Exactly a year ago, up here in the mountains, I fell upon reading Katharine Welby’s blog, and began to admit to myself that I wasn’t “just blue” or “tired” or “having a tough week”–I was depressed.
Katharine Welby-Roberts had been suffering anxiety and depression for many years, and wrote with such clarity and compassion that I was both horrified (at how much I identified with her experiences) and comforted (there was actually something wrong, but it was something at least somewhat treatable which I was suffering, and which millions of others suffered too).
In the ensuing year, as has been cataloged in this very space, I’ve started medication, sought healing through less work and more prayer and yoga, and continue to pursue honesty along the path I trod.
So, a year out, I had my first anxiety attack in several weeks just yesterday. Continue reading →
Over the summer, my husband and I trekked back to our homeland–the upper Midwest. It was right on the heels of the flag removal in our downtown, and so after covering the weather (requisite subject matter for any conversation in the Midwest), we were sometimes asked, a little awkwardly, “So that racism in the South–it’s over now, right?”
As if there was a stomach bug traveling around and the taking down of one sheet of sewn fabric had finally quashed it once and for all. Continue reading →
Encountering this dog waiting very politely for her owner, patrons entering the establishment say (audibly!), “Excuse me,” as they gently open the door to access their morning joe.
There are hipsters here (especially around the universities), but they don’t have the typical ‘tude that seems ubiquitous of handlebar mustaches and ironic flannel; they can’t help but smile and joke along with customers and fellow patrons.
Babies abound at the corner coffeeshop, lashed to parents, dashing across floors, hanging on doorknobs. Tweens braid each other’s (naturally) platinum tresses.
People live longer up here than other places and do I think it has something to do with the strong and unassuming sense of comunal life? You betcha.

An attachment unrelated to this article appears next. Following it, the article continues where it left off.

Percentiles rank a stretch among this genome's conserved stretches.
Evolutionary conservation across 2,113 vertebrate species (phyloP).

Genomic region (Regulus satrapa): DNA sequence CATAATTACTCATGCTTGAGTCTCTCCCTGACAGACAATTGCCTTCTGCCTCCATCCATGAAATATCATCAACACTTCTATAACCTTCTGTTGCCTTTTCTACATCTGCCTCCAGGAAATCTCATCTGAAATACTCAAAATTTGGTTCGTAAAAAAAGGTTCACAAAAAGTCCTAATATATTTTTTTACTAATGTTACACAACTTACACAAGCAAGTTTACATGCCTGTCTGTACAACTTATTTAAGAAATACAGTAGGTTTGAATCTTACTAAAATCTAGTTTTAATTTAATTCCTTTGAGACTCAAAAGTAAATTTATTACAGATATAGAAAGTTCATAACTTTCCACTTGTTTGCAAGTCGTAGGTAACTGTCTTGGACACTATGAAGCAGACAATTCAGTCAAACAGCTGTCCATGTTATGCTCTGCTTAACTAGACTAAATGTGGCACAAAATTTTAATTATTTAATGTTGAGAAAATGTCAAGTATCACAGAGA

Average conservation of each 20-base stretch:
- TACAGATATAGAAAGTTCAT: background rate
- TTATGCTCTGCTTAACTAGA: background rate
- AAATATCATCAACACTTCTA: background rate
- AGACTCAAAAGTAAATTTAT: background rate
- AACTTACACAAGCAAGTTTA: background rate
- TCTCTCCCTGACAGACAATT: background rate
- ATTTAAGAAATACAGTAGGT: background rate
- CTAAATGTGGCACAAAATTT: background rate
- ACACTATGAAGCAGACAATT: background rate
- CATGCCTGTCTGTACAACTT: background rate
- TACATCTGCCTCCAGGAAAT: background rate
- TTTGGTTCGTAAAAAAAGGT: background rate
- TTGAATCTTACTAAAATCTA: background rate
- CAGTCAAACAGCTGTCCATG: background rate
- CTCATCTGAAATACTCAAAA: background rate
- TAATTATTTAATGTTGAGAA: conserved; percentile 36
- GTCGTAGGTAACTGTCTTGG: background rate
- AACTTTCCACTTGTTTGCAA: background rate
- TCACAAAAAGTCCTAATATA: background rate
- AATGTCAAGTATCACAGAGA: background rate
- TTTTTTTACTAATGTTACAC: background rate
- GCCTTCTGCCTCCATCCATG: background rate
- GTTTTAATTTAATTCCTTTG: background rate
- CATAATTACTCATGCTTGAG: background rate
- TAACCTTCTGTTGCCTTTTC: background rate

Our frenzy over weddings distracts us from the main event: the marriage (that is, the relationship to be cemented over the next several decades). Just like we allow urgent things all the time (in our work, in our bodies, in our inboxes) to distract us from the important things (our immediate hunger sends us to Chick-Fil-A, while a salad or sandwich from home would be better long-term for both our waistlines & our pocketbooks), weddings can distract us from the long-term, good, & hard work of a firm foundation for a life-long marriage. This culture is set up to tear people and relationships apart; even the firmest-ly-founded marriage will suffer earthquakes–the least we can do is prepare as much as possible.
(2) “…they’re like brothers here,” [Fr. Charles] Wallace said. “The boys look out for one another. They counsel one another and console each other.” This quotation about the St. Thomas choir school, captured in an interview with The Living Church this week reminded me of our own version at Trinity Cathedral in Columbia–shown above.
Like the article and the video show, these choir programs are about singing, but on a much more foundational level for both groups of students they’re about learning who God is and how to recognize God in a journey with companions–their fellow students. This makes a family; they enjoy deep relationships forged from common work and shared struggle.
Having spent all morning laboring over A Case of the Mondays, I gathered myself to head into the office about noon yesterday. Waiting for me in my inbox when I got to work was a request to trek out to a hospice facility to perform Last Rites for a dying parishioner.